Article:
What is it Really Like? Part 2
It has been far too long since I have sat down and written a blog post. I greatly underestimated how busy life would become when moving to a new country and starting a new job, especially a job as time consuming as teaching. Nevertheless, here is part two of answering questions about what life is really like in China. If you have more questions you would like me to answer in a part three, let me know.
1. How are you dealing with not being around friends and family?
I already mentioned in part one how I was dealing with this a few months into life in China. However, now it has been nearly a year of living in China, so I thought it’d be good to revisit this question. Most days I am okay with the fact that I am living so far away from my friends and family. But as you could imagine there are times when it is very tough being thousands of miles away. Holidays are tough, but our community here is incredibly supportive especially during holidays. I am grateful for technology and the ability to text and video chat with my friends and family back in the States. This would be a much tougher question if I didn’t have text and video chat as options to communicate with those back home. So long story short, it is challenging sometimes but I am handling it all well.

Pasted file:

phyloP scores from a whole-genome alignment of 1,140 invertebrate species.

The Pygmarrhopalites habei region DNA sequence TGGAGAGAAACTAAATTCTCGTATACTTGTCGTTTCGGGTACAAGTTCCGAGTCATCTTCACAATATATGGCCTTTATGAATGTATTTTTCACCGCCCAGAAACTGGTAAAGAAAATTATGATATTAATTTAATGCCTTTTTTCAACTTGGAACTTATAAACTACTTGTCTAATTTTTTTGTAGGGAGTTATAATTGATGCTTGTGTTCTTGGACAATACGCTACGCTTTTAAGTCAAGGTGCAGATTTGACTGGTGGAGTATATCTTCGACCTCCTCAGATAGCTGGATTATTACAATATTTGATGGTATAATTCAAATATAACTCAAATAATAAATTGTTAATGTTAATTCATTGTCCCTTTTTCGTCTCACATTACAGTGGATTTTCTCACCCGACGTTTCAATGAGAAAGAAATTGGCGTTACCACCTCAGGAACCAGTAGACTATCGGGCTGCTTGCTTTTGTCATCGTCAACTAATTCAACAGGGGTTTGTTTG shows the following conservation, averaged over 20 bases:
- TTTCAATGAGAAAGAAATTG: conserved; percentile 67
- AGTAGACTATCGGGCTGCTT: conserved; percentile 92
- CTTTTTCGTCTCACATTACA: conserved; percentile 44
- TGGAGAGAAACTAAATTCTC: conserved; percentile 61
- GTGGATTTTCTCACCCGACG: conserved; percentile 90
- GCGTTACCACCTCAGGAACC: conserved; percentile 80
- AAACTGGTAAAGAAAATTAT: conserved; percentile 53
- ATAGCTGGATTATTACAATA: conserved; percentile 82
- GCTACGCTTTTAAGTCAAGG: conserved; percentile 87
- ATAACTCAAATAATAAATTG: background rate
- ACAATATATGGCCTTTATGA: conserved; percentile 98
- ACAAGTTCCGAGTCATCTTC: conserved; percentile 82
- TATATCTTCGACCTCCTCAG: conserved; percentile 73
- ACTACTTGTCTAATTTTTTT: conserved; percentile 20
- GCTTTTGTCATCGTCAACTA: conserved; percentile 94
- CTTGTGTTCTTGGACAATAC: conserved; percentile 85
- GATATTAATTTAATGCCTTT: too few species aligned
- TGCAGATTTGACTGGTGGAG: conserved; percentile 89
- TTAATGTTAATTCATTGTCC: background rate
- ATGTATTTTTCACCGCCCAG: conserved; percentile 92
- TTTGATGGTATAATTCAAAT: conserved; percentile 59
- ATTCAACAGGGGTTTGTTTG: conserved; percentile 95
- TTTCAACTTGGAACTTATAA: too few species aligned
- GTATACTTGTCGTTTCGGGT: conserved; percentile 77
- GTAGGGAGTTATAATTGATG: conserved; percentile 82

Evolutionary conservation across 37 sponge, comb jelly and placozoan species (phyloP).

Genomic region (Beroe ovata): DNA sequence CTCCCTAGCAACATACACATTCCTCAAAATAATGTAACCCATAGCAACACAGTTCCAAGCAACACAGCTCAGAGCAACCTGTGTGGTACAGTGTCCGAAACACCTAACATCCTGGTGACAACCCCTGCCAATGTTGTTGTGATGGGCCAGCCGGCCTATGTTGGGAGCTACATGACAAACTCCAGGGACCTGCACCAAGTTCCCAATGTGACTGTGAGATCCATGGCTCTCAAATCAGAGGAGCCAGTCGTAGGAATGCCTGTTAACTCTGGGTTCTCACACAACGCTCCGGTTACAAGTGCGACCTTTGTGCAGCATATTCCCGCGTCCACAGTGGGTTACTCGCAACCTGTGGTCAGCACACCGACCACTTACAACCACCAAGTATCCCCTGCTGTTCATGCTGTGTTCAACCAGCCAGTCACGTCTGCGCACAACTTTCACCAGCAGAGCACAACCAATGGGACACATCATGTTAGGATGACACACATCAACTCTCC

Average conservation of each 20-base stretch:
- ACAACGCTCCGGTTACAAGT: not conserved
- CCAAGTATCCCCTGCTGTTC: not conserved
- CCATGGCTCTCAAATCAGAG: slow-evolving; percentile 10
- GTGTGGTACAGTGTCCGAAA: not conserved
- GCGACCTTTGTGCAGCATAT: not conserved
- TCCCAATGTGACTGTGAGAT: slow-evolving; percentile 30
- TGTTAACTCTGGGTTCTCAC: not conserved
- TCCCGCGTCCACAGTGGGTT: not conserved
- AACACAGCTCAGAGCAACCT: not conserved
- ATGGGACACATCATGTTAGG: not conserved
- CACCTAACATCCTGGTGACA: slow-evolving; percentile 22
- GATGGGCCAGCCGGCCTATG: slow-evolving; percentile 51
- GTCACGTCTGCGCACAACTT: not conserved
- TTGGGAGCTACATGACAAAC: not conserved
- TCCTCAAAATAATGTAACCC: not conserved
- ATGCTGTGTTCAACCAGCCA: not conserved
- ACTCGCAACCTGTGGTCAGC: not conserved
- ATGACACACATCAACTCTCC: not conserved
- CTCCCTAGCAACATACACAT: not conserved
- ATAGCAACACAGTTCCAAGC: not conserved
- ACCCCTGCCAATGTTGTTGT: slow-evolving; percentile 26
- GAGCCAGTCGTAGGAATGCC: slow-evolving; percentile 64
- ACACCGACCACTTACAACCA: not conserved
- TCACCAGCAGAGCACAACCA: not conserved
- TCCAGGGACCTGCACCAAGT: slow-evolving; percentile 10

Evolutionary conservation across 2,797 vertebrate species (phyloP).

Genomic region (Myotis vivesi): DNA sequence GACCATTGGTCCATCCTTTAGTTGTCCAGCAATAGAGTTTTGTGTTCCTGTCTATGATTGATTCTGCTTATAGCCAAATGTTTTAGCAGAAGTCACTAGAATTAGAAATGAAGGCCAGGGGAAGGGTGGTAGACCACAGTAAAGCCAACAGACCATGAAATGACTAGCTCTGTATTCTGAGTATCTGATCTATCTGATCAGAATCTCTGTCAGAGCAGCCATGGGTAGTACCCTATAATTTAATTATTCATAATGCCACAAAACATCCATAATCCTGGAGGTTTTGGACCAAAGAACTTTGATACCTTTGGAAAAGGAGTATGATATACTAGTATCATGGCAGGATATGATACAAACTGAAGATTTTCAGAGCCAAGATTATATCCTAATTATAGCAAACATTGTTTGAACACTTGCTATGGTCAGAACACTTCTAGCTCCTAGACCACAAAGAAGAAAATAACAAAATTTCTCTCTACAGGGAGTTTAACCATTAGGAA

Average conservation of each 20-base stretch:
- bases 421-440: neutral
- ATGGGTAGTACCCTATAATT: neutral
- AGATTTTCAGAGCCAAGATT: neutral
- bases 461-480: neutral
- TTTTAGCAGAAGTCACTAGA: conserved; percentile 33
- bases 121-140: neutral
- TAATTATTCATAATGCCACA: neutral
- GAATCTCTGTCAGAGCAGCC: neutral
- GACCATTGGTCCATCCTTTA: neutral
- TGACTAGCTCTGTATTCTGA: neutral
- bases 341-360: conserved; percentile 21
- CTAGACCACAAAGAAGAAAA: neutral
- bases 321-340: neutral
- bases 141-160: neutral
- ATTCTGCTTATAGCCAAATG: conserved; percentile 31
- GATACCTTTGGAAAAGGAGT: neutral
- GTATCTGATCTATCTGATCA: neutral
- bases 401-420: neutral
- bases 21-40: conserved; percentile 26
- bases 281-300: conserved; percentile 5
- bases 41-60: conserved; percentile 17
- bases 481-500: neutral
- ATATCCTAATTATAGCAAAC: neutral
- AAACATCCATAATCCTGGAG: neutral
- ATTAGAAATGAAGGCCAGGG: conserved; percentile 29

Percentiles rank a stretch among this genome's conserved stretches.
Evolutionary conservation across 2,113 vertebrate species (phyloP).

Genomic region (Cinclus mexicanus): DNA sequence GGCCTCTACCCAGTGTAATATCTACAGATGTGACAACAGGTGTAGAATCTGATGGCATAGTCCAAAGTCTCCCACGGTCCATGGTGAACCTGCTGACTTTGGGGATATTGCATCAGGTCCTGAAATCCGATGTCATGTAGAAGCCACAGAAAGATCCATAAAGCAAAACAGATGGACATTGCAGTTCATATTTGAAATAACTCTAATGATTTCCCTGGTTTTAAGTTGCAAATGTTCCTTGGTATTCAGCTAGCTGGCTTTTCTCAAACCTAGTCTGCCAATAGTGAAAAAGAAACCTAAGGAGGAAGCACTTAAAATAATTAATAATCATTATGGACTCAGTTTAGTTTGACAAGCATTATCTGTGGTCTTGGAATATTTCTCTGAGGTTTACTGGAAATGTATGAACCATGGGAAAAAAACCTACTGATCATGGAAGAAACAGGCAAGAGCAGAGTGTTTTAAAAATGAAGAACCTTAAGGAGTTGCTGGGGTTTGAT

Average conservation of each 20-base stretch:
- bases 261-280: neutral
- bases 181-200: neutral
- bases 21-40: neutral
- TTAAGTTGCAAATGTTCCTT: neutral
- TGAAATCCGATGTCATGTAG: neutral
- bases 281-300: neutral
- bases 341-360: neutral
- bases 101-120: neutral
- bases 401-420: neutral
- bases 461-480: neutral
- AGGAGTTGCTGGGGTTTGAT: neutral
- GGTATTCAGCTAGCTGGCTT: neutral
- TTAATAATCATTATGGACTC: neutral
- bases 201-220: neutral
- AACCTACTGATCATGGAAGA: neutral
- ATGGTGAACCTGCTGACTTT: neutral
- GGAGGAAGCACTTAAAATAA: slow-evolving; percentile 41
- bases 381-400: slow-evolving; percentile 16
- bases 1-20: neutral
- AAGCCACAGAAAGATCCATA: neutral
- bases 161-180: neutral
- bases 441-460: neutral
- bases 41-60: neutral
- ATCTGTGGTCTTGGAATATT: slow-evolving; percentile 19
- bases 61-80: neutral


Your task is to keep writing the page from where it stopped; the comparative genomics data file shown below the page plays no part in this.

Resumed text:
2. Who are your new friends?
I distinctly remember not answering this question for part one because, honestly, I didn’t really have any friends at the time. As sad as that may sound, it was okay. Friendships take some time to grow and foster. Now, however, I would like to think that I have made many friends. I love that the friends I’ve made here are from all over the world. I have grown close with many coworkers, most coming from the US, but many are from countries like South Korea, New Zealand, Australia, and China. I have also branched out from my little school community and met other foreigners living here in Qingdao. Some of these friends are from Russia, Ukraine, Brazil, and Hungary (to name a few). My favorite part of meeting people who are from other countries is sitting down and learning from them. For example, I have become very close with one of our Chinese staff at school. Her and I will go out for dinner and will sit and talk for hours. We will share about our days and other typical topics in conversations between friends, but we will also delve into topics about our own or each other’s culture/language. She will help me learn new words or phrases in Chinese and I will help her with her English. We will discuss similarities and differences between our two cultures. These are my favorite dinners.
3. What do you do for fun?
Another question that needed to wait until I had lived here for more than just a couple of months. Since moving to China I have hiked two of the mountains near my apartment, one of them being literally a block and a half away. Walks along the ocean are very nice as well. Over the past few months I have enjoyed spending time with friends, whether that’s a game night, going to a bar and sipping on a nice drink, hiking a mountain, grabbing dinner, or seeing a new movie. I also really like exploring new places in Qingdao. In a city of 9 to 11 million people, there are always new things to discover.
4. What are you learning about yourself?